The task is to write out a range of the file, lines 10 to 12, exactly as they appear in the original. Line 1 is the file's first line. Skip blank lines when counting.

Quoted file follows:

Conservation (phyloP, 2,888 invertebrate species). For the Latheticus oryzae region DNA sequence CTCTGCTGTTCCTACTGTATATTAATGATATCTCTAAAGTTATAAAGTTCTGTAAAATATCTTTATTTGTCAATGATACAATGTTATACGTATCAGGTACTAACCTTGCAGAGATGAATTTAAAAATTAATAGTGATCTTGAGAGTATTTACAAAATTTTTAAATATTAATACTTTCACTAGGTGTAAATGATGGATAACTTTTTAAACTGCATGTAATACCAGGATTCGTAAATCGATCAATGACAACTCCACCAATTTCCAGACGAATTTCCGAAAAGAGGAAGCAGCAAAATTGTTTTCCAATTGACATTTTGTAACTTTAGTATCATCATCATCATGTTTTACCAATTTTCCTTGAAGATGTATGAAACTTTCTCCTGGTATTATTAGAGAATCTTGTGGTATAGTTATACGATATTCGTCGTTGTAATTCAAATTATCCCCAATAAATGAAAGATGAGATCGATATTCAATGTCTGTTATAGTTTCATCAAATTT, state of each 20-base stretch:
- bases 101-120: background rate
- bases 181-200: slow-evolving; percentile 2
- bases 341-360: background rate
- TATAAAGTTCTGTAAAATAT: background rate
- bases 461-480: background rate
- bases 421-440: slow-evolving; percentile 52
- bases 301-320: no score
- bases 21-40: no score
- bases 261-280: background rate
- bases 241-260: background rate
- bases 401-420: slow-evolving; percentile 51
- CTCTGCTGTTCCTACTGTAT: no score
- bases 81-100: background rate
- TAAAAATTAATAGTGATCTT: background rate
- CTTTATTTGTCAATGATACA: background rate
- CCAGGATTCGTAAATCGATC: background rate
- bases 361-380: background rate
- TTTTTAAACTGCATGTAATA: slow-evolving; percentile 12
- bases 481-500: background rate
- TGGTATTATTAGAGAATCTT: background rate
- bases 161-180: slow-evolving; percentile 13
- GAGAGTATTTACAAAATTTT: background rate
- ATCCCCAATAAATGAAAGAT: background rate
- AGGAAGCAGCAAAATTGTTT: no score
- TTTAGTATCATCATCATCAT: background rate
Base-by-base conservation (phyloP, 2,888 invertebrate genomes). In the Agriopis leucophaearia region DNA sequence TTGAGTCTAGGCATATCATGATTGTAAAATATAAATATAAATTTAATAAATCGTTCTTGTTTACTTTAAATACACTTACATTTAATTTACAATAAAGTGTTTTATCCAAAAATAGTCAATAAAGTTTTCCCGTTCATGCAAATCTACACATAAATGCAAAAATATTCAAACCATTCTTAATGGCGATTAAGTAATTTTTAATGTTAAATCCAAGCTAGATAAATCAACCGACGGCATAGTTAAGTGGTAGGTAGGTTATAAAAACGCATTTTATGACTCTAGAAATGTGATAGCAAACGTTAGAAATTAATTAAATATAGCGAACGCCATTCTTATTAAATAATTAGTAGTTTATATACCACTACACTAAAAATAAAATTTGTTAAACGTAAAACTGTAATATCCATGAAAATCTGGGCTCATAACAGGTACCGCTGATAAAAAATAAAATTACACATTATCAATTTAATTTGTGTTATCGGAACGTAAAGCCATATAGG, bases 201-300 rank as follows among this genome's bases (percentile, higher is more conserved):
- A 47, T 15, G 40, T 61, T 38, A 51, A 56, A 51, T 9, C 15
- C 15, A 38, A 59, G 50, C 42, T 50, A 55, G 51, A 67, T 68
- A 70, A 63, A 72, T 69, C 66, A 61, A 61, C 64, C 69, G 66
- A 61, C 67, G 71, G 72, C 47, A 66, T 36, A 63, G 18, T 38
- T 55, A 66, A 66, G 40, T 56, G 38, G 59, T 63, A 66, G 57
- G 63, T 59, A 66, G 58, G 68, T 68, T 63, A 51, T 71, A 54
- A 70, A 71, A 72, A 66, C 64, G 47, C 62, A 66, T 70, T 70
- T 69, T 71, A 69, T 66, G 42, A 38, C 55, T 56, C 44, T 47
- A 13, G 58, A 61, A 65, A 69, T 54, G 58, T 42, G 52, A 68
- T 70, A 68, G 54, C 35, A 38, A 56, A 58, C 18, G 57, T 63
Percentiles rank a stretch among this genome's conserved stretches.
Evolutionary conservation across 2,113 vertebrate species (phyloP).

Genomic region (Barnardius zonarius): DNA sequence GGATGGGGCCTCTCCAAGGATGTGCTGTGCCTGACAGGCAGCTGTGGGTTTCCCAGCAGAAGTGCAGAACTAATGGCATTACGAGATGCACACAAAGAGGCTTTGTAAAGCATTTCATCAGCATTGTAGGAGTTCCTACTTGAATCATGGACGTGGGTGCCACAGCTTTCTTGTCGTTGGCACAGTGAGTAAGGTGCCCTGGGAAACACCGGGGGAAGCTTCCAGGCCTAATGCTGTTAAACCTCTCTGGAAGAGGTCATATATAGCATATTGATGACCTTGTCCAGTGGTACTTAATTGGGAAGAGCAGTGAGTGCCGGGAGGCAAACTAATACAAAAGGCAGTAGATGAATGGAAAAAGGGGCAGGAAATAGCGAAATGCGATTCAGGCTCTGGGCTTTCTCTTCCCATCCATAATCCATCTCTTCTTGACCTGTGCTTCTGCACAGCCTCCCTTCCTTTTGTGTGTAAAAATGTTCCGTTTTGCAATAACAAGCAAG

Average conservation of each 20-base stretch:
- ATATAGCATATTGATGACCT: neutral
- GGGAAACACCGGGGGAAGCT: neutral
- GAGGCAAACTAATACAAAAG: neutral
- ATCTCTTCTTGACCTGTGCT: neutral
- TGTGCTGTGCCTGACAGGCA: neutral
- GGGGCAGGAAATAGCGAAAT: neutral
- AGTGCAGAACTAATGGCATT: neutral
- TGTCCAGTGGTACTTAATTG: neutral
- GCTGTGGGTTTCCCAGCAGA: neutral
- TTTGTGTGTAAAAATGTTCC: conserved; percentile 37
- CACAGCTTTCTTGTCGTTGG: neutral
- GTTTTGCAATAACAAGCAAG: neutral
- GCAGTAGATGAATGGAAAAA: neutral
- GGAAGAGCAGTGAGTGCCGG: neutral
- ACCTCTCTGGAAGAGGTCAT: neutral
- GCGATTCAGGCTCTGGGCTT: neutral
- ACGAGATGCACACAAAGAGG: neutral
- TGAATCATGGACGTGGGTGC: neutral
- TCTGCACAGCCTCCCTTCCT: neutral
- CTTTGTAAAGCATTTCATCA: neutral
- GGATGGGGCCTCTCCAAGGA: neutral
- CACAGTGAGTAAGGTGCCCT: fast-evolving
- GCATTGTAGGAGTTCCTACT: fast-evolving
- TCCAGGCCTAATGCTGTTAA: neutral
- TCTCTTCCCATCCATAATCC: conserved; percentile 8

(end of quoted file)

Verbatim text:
- bases 261-280: background rate
- bases 241-260: background rate
- bases 401-420: slow-evolving; percentile 51